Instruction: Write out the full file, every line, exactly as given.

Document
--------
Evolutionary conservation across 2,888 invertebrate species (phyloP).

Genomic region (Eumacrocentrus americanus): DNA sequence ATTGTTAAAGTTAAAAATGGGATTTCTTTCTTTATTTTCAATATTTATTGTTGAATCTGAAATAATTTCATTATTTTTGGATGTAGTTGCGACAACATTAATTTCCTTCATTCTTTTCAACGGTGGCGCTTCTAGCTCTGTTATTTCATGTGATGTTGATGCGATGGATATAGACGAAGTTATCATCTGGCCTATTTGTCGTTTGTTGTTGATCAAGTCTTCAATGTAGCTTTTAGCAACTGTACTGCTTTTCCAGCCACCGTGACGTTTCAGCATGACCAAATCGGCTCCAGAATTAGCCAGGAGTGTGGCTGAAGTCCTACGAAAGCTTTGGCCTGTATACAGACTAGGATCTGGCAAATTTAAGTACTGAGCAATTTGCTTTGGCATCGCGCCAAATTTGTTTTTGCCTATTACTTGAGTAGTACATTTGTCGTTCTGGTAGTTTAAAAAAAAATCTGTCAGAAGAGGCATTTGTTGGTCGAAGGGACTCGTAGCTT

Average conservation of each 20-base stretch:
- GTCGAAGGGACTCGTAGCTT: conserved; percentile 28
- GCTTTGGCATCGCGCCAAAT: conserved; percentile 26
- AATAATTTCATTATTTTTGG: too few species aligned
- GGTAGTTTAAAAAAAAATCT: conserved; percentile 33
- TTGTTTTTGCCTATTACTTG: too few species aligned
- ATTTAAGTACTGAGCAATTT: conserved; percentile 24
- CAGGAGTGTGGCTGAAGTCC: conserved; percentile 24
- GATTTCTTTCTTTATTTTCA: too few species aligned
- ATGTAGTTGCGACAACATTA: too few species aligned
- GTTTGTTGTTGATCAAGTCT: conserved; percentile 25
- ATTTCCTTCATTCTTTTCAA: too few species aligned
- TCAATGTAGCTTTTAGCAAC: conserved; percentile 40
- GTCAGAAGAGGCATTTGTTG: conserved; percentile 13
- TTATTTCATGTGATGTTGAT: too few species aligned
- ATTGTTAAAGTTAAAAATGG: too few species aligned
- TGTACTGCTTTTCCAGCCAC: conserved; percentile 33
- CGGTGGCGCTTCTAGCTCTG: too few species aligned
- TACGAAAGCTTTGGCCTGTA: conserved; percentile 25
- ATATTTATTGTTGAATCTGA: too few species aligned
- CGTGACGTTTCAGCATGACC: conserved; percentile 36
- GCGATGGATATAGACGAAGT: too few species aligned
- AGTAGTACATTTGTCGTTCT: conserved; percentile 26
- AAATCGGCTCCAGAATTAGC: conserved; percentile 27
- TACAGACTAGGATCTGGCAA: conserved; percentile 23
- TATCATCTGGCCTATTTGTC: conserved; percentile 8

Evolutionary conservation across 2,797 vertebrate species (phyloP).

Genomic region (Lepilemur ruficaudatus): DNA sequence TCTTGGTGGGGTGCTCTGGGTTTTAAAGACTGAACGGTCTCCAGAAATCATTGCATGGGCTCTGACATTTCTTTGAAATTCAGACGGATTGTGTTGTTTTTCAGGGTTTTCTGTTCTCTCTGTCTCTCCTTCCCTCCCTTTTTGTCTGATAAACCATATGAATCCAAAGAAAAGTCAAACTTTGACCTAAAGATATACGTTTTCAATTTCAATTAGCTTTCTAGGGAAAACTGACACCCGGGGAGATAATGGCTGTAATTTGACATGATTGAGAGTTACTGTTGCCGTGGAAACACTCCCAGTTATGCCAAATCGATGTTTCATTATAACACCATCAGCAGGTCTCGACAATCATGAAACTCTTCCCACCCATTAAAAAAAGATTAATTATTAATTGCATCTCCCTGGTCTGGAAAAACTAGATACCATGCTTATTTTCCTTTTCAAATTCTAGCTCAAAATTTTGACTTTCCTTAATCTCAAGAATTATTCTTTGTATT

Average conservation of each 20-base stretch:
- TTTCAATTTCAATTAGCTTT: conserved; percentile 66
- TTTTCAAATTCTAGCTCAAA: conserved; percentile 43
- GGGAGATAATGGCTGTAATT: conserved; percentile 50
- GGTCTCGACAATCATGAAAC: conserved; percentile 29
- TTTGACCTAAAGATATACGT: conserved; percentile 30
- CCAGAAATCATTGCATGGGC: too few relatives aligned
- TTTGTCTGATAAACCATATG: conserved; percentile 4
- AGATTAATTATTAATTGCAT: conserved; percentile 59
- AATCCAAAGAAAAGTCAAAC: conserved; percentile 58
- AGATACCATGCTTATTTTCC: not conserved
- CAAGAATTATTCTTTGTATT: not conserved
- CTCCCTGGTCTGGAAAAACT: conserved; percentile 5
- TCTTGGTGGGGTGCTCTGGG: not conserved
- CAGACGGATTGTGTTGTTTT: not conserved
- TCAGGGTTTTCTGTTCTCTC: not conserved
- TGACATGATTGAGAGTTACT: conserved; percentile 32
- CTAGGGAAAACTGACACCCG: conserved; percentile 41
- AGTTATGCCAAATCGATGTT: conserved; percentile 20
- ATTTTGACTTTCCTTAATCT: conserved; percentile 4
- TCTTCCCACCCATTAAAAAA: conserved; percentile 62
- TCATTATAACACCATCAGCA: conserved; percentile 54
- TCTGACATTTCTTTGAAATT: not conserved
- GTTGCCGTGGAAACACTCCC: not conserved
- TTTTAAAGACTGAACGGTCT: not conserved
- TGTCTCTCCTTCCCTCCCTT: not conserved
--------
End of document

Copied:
Evolutionary conservation across 2,888 invertebrate species (phyloP).

Genomic region (Eumacrocentrus americanus): DNA sequence ATTGTTAAAGTTAAAAATGGGATTTCTTTCTTTATTTTCAATATTTATTGTTGAATCTGAAATAATTTCATTATTTTTGGATGTAGTTGCGACAACATTAATTTCCTTCATTCTTTTCAACGGTGGCGCTTCTAGCTCTGTTATTTCATGTGATGTTGATGCGATGGATATAGACGAAGTTATCATCTGGCCTATTTGTCGTTTGTTGTTGATCAAGTCTTCAATGTAGCTTTTAGCAACTGTACTGCTTTTCCAGCCACCGTGACGTTTCAGCATGACCAAATCGGCTCCAGAATTAGCCAGGAGTGTGGCTGAAGTCCTACGAAAGCTTTGGCCTGTATACAGACTAGGATCTGGCAAATTTAAGTACTGAGCAATTTGCTTTGGCATCGCGCCAAATTTGTTTTTGCCTATTACTTGAGTAGTACATTTGTCGTTCTGGTAGTTTAAAAAAAAATCTGTCAGAAGAGGCATTTGTTGGTCGAAGGGACTCGTAGCTT

Average conservation of each 20-base stretch:
- GTCGAAGGGACTCGTAGCTT: conserved; percentile 28
- GCTTTGGCATCGCGCCAAAT: conserved; percentile 26
- AATAATTTCATTATTTTTGG: too few species aligned
- GGTAGTTTAAAAAAAAATCT: conserved; percentile 33
- TTGTTTTTGCCTATTACTTG: too few species aligned
- ATTTAAGTACTGAGCAATTT: conserved; percentile 24
- CAGGAGTGTGGCTGAAGTCC: conserved; percentile 24
- GATTTCTTTCTTTATTTTCA: too few species aligned
- ATGTAGTTGCGACAACATTA: too few species aligned
- GTTTGTTGTTGATCAAGTCT: conserved; percentile 25
- ATTTCCTTCATTCTTTTCAA: too few species aligned
- TCAATGTAGCTTTTAGCAAC: conserved; percentile 40
- GTCAGAAGAGGCATTTGTTG: conserved; percentile 13
- TTATTTCATGTGATGTTGAT: too few species aligned
- ATTGTTAAAGTTAAAAATGG: too few species aligned
- TGTACTGCTTTTCCAGCCAC: conserved; percentile 33
- CGGTGGCGCTTCTAGCTCTG: too few species aligned
- TACGAAAGCTTTGGCCTGTA: conserved; percentile 25
- ATATTTATTGTTGAATCTGA: too few species aligned
- CGTGACGTTTCAGCATGACC: conserved; percentile 36
- GCGATGGATATAGACGAAGT: too few species aligned
- AGTAGTACATTTGTCGTTCT: conserved; percentile 26
- AAATCGGCTCCAGAATTAGC: conserved; percentile 27
- TACAGACTAGGATCTGGCAA: conserved; percentile 23
- TATCATCTGGCCTATTTGTC: conserved; percentile 8

Evolutionary conservation across 2,797 vertebrate species (phyloP).

Genomic region (Lepilemur ruficaudatus): DNA sequence TCTTGGTGGGGTGCTCTGGGTTTTAAAGACTGAACGGTCTCCAGAAATCATTGCATGGGCTCTGACATTTCTTTGAAATTCAGACGGATTGTGTTGTTTTTCAGGGTTTTCTGTTCTCTCTGTCTCTCCTTCCCTCCCTTTTTGTCTGATAAACCATATGAATCCAAAGAAAAGTCAAACTTTGACCTAAAGATATACGTTTTCAATTTCAATTAGCTTTCTAGGGAAAACTGACACCCGGGGAGATAATGGCTGTAATTTGACATGATTGAGAGTTACTGTTGCCGTGGAAACACTCCCAGTTATGCCAAATCGATGTTTCATTATAACACCATCAGCAGGTCTCGACAATCATGAAACTCTTCCCACCCATTAAAAAAAGATTAATTATTAATTGCATCTCCCTGGTCTGGAAAAACTAGATACCATGCTTATTTTCCTTTTCAAATTCTAGCTCAAAATTTTGACTTTCCTTAATCTCAAGAATTATTCTTTGTATT

Average conservation of each 20-base stretch:
- TTTCAATTTCAATTAGCTTT: conserved; percentile 66
- TTTTCAAATTCTAGCTCAAA: conserved; percentile 43
- GGGAGATAATGGCTGTAATT: conserved; percentile 50
- GGTCTCGACAATCATGAAAC: conserved; percentile 29
- TTTGACCTAAAGATATACGT: conserved; percentile 30
- CCAGAAATCATTGCATGGGC: too few relatives aligned
- TTTGTCTGATAAACCATATG: conserved; percentile 4
- AGATTAATTATTAATTGCAT: conserved; percentile 59
- AATCCAAAGAAAAGTCAAAC: conserved; percentile 58
- AGATACCATGCTTATTTTCC: not conserved
- CAAGAATTATTCTTTGTATT: not conserved
- CTCCCTGGTCTGGAAAAACT: conserved; percentile 5
- TCTTGGTGGGGTGCTCTGGG: not conserved
- CAGACGGATTGTGTTGTTTT: not conserved
- TCAGGGTTTTCTGTTCTCTC: not conserved
- TGACATGATTGAGAGTTACT: conserved; percentile 32
- CTAGGGAAAACTGACACCCG: conserved; percentile 41
- AGTTATGCCAAATCGATGTT: conserved; percentile 20
- ATTTTGACTTTCCTTAATCT: conserved; percentile 4
- TCTTCCCACCCATTAAAAAA: conserved; percentile 62
- TCATTATAACACCATCAGCA: conserved; percentile 54
- TCTGACATTTCTTTGAAATT: not conserved
- GTTGCCGTGGAAACACTCCC: not conserved
- TTTTAAAGACTGAACGGTCT: not conserved
- TGTCTCTCCTTCCCTCCCTT: not conserved